Q: How much of a difference does it make having Rob Gronkowski out there looking like he's completely back?
TB: Yeah, he's a big part of what we do and a big part of our pass game. He's a factor in all those situations that we talk about, whether that's third down, red area, those real critical down and distances. I think he's a major factor. I said after the game, he's got great physical ability, and I think he understands the game so much more now than he has in the past. He's just tough to stop. So if they put extra guys to stop him, then it really gives other guys an opportunity, maybe more opportunity than they would typically get. I think when Gronk does well, it really benefits all the other pass catchers, too. He's just a great player.
Q: Do you ever think about being on the other side, trying to bring him down? Are you happy that you're not on the other side of the field trying to bring Rob Gronkowski down?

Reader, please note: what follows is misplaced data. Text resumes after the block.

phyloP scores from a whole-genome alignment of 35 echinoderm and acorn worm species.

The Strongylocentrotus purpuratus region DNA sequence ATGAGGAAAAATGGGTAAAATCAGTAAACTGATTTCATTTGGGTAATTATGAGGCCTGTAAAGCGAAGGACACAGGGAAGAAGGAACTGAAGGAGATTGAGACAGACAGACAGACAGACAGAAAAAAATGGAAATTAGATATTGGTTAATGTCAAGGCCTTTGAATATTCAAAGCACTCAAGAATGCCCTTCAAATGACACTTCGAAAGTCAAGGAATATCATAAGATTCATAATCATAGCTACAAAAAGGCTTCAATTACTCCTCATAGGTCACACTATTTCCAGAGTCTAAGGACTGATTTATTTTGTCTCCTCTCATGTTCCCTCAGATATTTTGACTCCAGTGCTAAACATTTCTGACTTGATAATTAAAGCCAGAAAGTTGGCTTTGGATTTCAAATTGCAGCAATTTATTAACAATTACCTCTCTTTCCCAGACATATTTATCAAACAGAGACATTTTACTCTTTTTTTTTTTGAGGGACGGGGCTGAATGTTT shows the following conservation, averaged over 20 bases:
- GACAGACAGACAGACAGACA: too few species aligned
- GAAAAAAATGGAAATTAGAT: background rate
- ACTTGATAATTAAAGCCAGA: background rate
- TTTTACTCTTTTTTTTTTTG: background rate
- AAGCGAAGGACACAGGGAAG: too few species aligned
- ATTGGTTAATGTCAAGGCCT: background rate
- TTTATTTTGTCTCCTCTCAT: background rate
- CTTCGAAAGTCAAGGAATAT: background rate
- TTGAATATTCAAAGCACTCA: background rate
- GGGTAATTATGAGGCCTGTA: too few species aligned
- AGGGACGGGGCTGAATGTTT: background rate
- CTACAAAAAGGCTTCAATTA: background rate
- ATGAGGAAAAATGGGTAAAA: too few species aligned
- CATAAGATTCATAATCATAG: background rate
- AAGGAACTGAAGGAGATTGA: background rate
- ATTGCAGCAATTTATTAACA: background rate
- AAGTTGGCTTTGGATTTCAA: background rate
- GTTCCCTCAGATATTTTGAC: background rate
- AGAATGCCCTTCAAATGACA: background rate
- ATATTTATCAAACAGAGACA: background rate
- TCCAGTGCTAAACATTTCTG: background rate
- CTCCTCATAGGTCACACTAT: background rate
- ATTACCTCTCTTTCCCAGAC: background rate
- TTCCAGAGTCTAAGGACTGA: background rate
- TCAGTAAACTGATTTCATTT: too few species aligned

TB: You're right, imagine trying to cover that. We did a lot of work in training camp with Darrelle [Revis] covering him, and Gronk was trying to do some rehabilitation and stuff like that. He just gets great body position, and I think that's a big part of it because he's such a big guy, it's hard to go through him. He's 6'7", 260 pounds, so if he can get himself in the right positon and get the defender where he wants him in the right place in the route, the defender can't do anything about it. And I think they know that, too, so then they panic, and then when they panic, it's even more of an advantage to the offense. Sometimes when you get a bigger receiver on the perimeter and a smaller [defensive back] is matched up on him, the mindset of the DB might even change because they think, 'Oh my God, this guy is so much bigger and taller and stronger and what am I going to do?' And then they're already beat sometimes before the ball is snapped. That's a good mindset for an offensive player when he's making those plays and the defenders are now all of a sudden defensive before the ball is even snapped, not only are they at a physical disadvantage, they become at a mental disadvantage in the confidence in their ability to make a play. That plays into it, too. I know that offensively, sometimes you look out at a corner and you don't throw it out there because you're not as confident that you'll [complete the pass]. Maybe there's another place to go. That corner is doing a good job out there. Even though the ball may not go his direction, he's still putting doubt in other people's minds, whether that's the quarterback, [or] I'm sure it's like that at all positions. Even a great pass rusher, you know those tackles, they understand who they're going against and they know that this guy may have a great speed move, a great speed-to-power move. That's how that stuff can really ... why great players like that continue to have such an advantage: because they threaten their opposing matchup really on every play. Even if it doesn't turn out that way and the ball is not thrown in that direction, it still has an impact on them throughout the course of the game.